Re: Hawking on cloning
Sun, 23 Mar 1997 17:46:04 -0500 (EST)

In a message dated 97-03-23 15:25:56 EST, Anders Sandberg writes:

<< It's too bad I don't believe genius is genetic, otherwise it might be
interesting to clone him [Hawkins]... (raises some fun ethical problems
too). >>

Yes, I have wondered often what would happen if one cloned Da Vinci, or some
other genius. Imagine his mind in todays technology?( Boggle)
Can we safely say that genius is not caused by mechanistic factors at all?
When someone says this or that characteristic is "not genetic"- it previously
meant: not passed down through heredity. Re cloning - this statement seems to
be made in a different light.
It raises, for me, the troubling and unsatisfactory definition of cognition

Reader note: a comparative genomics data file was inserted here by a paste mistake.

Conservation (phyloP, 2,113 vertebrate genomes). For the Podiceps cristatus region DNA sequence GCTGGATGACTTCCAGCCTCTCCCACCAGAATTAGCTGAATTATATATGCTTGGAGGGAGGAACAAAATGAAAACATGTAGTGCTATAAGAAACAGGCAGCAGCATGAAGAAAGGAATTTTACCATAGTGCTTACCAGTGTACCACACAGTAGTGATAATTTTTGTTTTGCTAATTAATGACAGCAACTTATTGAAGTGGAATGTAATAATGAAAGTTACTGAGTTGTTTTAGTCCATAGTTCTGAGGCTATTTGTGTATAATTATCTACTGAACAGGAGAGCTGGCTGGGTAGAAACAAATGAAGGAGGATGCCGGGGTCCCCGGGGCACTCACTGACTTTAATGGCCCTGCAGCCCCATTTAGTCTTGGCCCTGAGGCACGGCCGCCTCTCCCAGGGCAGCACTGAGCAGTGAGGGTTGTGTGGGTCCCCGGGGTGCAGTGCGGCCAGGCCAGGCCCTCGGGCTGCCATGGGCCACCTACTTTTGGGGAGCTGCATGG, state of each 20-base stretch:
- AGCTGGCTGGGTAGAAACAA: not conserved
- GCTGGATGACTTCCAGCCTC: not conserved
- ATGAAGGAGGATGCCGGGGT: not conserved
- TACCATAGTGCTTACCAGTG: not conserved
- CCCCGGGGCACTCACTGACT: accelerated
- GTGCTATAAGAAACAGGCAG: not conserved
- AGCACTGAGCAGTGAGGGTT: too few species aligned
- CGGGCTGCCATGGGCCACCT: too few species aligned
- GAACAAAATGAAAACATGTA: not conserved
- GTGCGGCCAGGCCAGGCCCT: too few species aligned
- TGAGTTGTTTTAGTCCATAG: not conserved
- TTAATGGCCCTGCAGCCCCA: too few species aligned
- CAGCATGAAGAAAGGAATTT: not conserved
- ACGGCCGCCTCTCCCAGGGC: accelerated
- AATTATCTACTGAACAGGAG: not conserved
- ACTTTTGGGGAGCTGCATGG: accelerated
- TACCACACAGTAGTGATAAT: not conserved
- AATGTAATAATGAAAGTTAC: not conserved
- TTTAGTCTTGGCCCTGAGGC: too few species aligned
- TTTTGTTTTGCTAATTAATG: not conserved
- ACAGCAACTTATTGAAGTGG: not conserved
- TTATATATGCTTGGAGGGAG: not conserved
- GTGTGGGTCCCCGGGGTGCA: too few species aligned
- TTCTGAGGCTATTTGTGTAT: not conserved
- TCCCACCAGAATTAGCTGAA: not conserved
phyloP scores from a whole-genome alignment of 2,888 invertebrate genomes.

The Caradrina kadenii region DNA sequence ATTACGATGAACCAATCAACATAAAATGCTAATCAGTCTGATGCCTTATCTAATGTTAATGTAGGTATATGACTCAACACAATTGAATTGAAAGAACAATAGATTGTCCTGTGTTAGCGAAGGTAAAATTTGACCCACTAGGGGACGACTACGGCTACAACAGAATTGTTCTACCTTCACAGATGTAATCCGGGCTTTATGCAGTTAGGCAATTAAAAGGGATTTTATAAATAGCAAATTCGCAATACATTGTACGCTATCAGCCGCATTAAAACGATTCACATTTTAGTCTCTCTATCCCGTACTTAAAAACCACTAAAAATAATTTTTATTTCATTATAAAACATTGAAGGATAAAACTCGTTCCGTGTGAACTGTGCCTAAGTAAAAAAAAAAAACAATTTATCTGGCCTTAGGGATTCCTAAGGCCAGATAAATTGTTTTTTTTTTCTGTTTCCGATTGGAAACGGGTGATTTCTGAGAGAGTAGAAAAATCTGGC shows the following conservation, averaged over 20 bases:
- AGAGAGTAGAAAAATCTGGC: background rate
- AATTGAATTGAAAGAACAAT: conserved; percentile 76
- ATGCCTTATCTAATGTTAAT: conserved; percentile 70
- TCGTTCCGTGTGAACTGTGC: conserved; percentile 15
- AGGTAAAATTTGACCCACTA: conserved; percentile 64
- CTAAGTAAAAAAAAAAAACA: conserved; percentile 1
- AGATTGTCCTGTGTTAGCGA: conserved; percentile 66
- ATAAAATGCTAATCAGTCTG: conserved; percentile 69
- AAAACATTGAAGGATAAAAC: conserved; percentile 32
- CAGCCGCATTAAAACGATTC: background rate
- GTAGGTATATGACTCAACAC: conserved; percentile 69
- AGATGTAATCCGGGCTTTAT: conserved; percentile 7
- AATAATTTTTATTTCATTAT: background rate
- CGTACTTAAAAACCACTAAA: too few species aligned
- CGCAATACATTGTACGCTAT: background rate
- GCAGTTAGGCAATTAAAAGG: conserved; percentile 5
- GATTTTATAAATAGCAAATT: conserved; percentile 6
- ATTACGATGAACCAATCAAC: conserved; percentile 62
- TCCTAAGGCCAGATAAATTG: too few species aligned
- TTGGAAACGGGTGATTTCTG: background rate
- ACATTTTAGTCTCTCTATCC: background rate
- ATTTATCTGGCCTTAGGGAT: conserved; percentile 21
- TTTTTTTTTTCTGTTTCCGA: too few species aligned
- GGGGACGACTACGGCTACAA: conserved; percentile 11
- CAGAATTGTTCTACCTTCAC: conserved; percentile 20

as "programs" running on a "wetware"- which I do not subscribe to. If our
brains are cloned, will they "think" in similar ways, will they hold same
attributes and "talents"?
If I am predisposed towards being good at say, math - or the arts, will my
clone also find these things easy? ( of course environment will affect these
things to a degree, but how can we know to- *what* -degree?)
Once upon a time I remember some feeble attempts on the list towards
redirecting a gender polarized debate on genius back to *definitions of
If genius, or at least extremely high intelligence, is not genetic, what
combinations of factors will most nurture it? And can it be part of our
physical brain, or is it purely "programmed" in after birth?
With one of the main Extropian goals being improved intelligence, it is a
thread i would welcome.